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Southern District Health Board (SDHB) was questioned in Parliament's health committee today about its long-running dispute with Dunedin-based GP organisation South Link Health.
The dispute concerns whether South Link has to return $5.3 million of savings from contracts - a figure that could be as high as $15m with interest since the 1990s.
The Auditor-General has asked for the dispute to be resolved without delay but the parties are still in negotiations.
Southern DHB chairman Joe Butterfield told the select committee that the DHB had received legal advice that there was a possibility fraud may have occurred.
However, that needed to be investigated further, and it was not for him or the board to decide whether fraud had taken place.
Mr Butterfield said the matter had not been referred to police and, if fraud was established, then it should be referred to the Serious Fraud Office.
"If there is fraud, of course we will refer it on to the appropriate authorities. We have not established there is fraud yet, and may not, obviously."
Mr Butterfield said the DHB's aim was still to reach a commercial settlement that was accepted by both parties.
"The other issues are peripheral to our aim to achieve that."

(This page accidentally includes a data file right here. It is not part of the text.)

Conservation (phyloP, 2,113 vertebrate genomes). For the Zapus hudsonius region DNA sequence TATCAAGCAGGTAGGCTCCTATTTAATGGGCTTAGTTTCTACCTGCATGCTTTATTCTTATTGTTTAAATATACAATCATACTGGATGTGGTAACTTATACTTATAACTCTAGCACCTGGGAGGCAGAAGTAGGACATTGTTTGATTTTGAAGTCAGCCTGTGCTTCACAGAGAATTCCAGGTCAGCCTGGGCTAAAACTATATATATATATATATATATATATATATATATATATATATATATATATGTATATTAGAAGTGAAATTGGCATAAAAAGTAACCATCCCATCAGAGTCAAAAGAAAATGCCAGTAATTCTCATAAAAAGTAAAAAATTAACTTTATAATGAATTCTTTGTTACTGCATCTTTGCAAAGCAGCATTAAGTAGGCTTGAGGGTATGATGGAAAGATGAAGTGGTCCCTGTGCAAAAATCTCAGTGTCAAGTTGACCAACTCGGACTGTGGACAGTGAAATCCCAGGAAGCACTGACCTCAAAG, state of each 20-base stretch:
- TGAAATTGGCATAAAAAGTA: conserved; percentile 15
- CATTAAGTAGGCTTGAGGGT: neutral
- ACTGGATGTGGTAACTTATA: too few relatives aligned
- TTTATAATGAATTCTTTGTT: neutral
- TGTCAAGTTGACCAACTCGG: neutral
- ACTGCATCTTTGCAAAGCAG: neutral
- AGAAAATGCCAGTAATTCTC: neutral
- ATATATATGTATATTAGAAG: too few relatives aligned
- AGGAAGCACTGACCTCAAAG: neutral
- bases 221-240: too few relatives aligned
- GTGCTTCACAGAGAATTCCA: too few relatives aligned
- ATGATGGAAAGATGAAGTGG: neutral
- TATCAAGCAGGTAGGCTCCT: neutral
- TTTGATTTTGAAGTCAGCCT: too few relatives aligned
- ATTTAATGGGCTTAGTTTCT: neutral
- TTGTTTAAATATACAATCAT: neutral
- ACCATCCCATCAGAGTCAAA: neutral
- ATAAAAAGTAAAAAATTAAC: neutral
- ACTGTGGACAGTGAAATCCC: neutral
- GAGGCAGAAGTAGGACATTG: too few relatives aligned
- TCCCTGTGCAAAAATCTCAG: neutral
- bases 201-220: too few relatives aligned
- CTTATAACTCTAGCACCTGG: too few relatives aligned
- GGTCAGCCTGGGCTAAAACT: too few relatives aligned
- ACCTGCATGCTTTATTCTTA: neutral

In December, the Auditor-General said it expected the DHB to resolve the dispute "without further delay". Mr Butterfield said the DHB has received no further advice from the Ministry of Health since then.
Green Party health spokesman Kevin Hague, who has called for an investigation, said it was extraordinary no complaint had been laid with police or the Serious Fraud Office.
Mr Butterfield said he had been assured the money was safe, but Mr Hague said a significant amount had been spent.
Mr Hague has asked the Auditor-General's office to investigate the actions of the ministry and Health Minister Tony Ryall, who today denied downplaying the allegation of fraud in the case.
When asked during Parliament's question time whether he discouraged the DHB to take the allegation to police in 2010, Mr Ryall replied:
"I do not have any recollection of being aware of it, so I cannot have actively discouraged the district health board."
Mr Ryall also said he never directed the Auditor-General to remove the word "fraud" from the audit office report to the select committee.
South Link Health lawyer Frazer Barton said the organisation was surprised allegations of fraud had been brought up by politicians in Wellington.
"These savings that were identified have all been returned to the community via health programmes and medical and nursing training."
The dispute over the "savings that were spent" was a complex civil matter between the DHB and South Link Health, he said.
- additional reporting Teuila Fuatai
- Matthew Backhouse of APNZ